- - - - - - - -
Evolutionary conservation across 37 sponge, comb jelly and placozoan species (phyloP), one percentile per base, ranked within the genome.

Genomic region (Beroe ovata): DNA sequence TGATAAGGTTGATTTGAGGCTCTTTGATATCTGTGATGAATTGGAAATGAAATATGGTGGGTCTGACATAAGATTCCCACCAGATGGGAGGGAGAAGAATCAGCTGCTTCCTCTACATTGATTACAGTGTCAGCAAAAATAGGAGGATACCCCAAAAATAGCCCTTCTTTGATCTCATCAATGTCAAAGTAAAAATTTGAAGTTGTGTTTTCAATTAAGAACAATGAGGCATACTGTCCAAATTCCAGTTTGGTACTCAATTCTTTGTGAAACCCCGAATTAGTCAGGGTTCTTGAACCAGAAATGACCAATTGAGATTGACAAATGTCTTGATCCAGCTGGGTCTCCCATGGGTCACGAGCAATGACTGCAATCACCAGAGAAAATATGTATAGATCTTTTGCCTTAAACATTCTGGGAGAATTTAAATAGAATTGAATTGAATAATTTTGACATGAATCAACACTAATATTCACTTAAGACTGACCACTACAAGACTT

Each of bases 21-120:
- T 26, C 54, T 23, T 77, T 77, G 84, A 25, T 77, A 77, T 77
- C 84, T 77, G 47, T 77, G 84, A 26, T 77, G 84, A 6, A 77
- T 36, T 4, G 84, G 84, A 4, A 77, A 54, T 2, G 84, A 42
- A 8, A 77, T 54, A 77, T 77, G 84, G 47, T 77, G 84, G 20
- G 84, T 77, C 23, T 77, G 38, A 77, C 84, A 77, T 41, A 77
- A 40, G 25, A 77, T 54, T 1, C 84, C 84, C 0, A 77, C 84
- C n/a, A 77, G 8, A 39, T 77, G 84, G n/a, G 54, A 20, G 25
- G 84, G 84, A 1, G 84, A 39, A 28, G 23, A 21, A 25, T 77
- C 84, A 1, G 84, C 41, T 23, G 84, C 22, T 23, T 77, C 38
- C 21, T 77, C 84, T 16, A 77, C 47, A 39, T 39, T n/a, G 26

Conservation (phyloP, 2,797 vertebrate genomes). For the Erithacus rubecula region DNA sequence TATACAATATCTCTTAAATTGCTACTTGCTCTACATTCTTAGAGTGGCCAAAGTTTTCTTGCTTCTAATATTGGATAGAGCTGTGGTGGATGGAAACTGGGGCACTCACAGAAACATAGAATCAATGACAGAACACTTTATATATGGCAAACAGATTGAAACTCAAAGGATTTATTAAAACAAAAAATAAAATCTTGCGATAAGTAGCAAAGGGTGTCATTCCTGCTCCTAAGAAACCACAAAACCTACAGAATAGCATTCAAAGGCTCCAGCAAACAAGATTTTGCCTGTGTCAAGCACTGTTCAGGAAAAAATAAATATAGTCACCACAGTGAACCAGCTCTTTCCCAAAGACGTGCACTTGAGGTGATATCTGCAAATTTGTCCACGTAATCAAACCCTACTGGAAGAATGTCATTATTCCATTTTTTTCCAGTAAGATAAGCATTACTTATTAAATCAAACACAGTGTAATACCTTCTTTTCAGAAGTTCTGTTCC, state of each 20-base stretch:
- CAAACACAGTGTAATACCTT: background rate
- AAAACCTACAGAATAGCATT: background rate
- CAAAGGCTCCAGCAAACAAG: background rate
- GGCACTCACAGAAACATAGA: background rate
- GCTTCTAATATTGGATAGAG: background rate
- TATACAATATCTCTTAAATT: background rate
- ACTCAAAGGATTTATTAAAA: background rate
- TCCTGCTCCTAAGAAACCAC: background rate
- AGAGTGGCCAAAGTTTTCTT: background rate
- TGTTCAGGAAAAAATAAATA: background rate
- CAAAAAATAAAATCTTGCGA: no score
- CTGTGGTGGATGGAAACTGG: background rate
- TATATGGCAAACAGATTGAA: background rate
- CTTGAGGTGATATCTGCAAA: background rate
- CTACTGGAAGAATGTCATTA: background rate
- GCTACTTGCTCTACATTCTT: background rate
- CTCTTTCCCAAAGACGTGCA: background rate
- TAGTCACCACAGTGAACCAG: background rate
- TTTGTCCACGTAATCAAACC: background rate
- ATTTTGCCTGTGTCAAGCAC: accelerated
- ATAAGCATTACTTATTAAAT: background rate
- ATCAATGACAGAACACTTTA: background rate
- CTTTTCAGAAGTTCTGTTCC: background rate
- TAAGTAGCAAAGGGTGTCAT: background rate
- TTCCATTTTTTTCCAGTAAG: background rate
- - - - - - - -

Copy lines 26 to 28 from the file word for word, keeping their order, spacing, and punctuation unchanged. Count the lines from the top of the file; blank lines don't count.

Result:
- CTGTGGTGGATGGAAACTGG: background rate
- TATATGGCAAACAGATTGAA: background rate
- CTTGAGGTGATATCTGCAAA: background rate